U.S Increases Budgetary Allocation for FBI for Cybersecurity Enhancement
by iClass - Tuesday, February 15, 2011
The country has faced numerous attacks on computer systems and networks associated with government and military departments. The attacks pose threat to crucial infrastructural facilities, scientific institutions and business organizations. The Department of Defense has suffered several intrusion attempts. Security experts have constantly alerted on the implications of attacks on key industrial facilities such as power and nuclear grids. The threats in the cyber space are vibrant and the countries face threat of attacks from cybercriminals, hacktivists, terrorist organizations, corporate spies and rival intelligence agencies.
The recent WikiLeaks disclosure of classified documents and diplomatic cables of the U.S State department highlights the enormity of the threat. Cybercriminals are making use of sophisticated mechanisms to intrude into computer systems and networks. The motive behind computer and network intrusions may be diverse such as data theft, cyber espionage, remote access and control and disruption of operations. The number of cybercrime cases is constantly on the rise. Therefore, counter crime agencies such as FBI need to be well-equipped to deal with cyber challenge. Offenders may launch attacks from any part of the world with Internet connection.Availability of legally admissible evidence is crucial to prosecute cyber criminals. Hiring computer security experts is crucial to trace the perpetrators of crime and bring them to justice. In addition, counter crime agencies must organize computer security awareness training programs to facilitate better handling of Internet crime cases by investigators.
The fight against online threats also requires security awareness among Internet users. Government bodies, regulatory agencies and counter crime agencies may collaborate to organize cyber security workshops, develop elearning programs and circulate cyber security video clips.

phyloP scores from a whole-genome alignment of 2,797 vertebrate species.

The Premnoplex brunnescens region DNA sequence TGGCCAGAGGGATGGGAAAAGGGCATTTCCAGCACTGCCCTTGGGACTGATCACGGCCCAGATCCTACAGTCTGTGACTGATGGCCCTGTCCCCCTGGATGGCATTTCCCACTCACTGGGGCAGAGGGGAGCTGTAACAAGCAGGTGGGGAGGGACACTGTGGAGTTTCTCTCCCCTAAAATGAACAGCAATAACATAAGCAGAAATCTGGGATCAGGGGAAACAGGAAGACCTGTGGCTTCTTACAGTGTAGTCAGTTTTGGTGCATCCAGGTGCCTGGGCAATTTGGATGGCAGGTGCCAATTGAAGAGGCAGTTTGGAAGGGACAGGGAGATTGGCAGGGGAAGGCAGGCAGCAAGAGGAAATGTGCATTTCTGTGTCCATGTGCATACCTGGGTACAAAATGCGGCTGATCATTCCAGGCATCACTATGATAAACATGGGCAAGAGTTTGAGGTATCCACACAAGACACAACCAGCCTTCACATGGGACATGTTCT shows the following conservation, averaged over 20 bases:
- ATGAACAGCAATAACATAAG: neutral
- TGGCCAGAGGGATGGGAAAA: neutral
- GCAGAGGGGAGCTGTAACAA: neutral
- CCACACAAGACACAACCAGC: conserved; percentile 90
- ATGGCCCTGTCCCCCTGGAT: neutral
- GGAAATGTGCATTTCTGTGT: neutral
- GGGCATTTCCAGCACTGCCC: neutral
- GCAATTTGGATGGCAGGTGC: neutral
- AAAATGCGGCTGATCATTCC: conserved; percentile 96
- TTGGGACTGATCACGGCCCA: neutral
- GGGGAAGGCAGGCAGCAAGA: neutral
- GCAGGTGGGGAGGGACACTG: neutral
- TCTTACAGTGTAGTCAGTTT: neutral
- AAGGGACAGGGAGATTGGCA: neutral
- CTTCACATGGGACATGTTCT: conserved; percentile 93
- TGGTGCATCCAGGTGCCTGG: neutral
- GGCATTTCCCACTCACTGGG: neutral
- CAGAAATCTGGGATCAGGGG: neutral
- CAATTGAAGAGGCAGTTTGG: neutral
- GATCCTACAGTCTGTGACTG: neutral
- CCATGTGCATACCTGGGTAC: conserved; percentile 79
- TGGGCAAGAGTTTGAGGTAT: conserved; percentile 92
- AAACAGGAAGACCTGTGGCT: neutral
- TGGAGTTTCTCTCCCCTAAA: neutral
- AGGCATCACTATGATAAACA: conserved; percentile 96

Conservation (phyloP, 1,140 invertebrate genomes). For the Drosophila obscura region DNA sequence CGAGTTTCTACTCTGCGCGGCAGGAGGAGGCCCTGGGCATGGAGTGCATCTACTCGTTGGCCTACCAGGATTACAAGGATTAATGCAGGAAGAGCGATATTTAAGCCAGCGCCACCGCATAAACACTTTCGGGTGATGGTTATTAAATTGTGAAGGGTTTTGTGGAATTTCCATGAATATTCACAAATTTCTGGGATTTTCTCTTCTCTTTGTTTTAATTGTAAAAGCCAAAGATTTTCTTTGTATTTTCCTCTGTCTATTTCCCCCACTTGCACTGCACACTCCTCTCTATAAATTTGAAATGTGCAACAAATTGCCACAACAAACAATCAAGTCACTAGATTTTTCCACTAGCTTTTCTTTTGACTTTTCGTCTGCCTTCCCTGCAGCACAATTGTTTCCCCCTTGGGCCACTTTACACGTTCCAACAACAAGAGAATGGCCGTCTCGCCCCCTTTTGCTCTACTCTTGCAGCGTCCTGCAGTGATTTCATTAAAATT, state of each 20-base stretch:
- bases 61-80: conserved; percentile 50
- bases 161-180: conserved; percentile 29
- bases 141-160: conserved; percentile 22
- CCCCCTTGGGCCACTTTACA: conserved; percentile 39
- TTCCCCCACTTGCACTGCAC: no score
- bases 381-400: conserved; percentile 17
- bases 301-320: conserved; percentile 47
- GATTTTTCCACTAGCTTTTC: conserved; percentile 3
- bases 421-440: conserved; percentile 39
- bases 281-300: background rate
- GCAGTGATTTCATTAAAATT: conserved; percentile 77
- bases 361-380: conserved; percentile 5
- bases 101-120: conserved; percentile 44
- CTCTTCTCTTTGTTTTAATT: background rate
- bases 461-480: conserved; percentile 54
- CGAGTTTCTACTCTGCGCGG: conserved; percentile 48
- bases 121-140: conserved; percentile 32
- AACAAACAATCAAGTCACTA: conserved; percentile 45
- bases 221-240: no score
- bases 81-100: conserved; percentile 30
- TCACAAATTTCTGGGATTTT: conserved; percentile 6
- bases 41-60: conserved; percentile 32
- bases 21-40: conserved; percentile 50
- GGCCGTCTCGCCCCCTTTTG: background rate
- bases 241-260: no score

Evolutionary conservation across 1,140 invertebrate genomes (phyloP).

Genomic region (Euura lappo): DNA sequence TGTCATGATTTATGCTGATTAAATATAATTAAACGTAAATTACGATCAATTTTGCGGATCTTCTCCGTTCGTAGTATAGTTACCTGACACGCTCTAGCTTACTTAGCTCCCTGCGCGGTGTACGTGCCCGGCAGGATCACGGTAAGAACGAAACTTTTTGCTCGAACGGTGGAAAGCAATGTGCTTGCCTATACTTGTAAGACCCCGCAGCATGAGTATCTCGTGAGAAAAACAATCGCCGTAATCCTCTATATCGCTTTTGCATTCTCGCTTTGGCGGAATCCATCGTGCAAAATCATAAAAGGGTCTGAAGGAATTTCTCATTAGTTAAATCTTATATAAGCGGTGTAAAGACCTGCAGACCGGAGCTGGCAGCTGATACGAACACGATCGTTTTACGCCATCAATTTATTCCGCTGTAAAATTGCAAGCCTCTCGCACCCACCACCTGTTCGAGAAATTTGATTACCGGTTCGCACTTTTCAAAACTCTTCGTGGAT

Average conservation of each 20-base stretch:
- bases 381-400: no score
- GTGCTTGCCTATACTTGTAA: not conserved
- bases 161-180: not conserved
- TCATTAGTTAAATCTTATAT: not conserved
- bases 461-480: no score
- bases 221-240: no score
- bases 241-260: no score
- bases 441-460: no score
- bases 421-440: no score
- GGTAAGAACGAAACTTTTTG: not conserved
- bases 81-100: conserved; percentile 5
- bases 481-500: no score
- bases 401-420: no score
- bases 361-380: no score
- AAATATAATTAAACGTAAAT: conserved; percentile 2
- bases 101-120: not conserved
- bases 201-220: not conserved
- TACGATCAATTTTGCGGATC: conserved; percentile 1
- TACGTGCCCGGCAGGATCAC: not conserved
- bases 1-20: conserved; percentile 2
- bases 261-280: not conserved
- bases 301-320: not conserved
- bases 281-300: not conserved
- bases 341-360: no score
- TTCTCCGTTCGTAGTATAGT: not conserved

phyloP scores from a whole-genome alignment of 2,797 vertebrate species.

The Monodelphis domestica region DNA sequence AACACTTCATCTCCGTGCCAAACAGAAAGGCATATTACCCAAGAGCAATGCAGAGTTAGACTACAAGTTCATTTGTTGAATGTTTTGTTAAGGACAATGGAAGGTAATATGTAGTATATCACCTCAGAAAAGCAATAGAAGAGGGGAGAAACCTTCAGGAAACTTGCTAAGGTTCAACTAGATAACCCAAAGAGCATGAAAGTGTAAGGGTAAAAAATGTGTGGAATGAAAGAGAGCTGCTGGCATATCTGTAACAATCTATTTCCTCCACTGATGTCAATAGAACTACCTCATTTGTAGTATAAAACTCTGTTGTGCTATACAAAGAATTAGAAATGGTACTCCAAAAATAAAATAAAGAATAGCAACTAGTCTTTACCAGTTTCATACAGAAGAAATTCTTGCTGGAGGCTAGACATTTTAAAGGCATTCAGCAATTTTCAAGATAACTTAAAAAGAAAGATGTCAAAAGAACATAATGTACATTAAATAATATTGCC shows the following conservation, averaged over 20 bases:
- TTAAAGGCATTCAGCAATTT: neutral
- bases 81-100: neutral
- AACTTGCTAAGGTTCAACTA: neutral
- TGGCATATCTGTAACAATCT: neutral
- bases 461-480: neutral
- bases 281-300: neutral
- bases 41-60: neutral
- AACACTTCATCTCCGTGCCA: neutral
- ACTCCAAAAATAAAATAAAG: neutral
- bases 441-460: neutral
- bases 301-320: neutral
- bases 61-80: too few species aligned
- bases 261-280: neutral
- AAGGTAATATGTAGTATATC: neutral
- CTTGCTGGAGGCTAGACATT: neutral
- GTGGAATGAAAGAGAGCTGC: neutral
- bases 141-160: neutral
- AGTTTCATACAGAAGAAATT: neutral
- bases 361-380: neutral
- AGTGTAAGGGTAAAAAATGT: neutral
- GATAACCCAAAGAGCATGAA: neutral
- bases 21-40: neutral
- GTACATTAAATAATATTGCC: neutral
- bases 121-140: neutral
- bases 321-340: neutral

Several reports in the past have indicated shortage of cyber security specialists such as computer programmers, system administrator, network administrators, computer forensic experts and security auditors among others in U.S. Inclusion of cyber security introduction at an early level in the school curriculum may allow students to get acquainted with the subject and allow them to groom their IT skills over a period of time.
EC-Council is a member-based organization that certifies individuals in cybersecurity and e-commerce skills. It is the owner and developer of 16 security certifications, including Certified Ethical Hacker (CEH), Computer Hacking Forensics Investigator (CHFI) and EC-Council Certified Security Analyst (ECSA)/License Penetration Tester (LPT). Its certificate programs are offered in over 60 countries around the world.
EC-Council has trained over 80,000 individuals and certified more than 30,000 members, through more than 450 training partners globally. These certifications are recognized worldwide and have received endorsements from various government agencies including the U.S. federal government via the Montgomery GI Bill, Department of Defense via DoD 8570.01-M, National Security Agency (NSA) and the Committee on National Security Systems (CNSS). EC-Council also operates EC-Council University and the global series of Hacker Halted security conferences.
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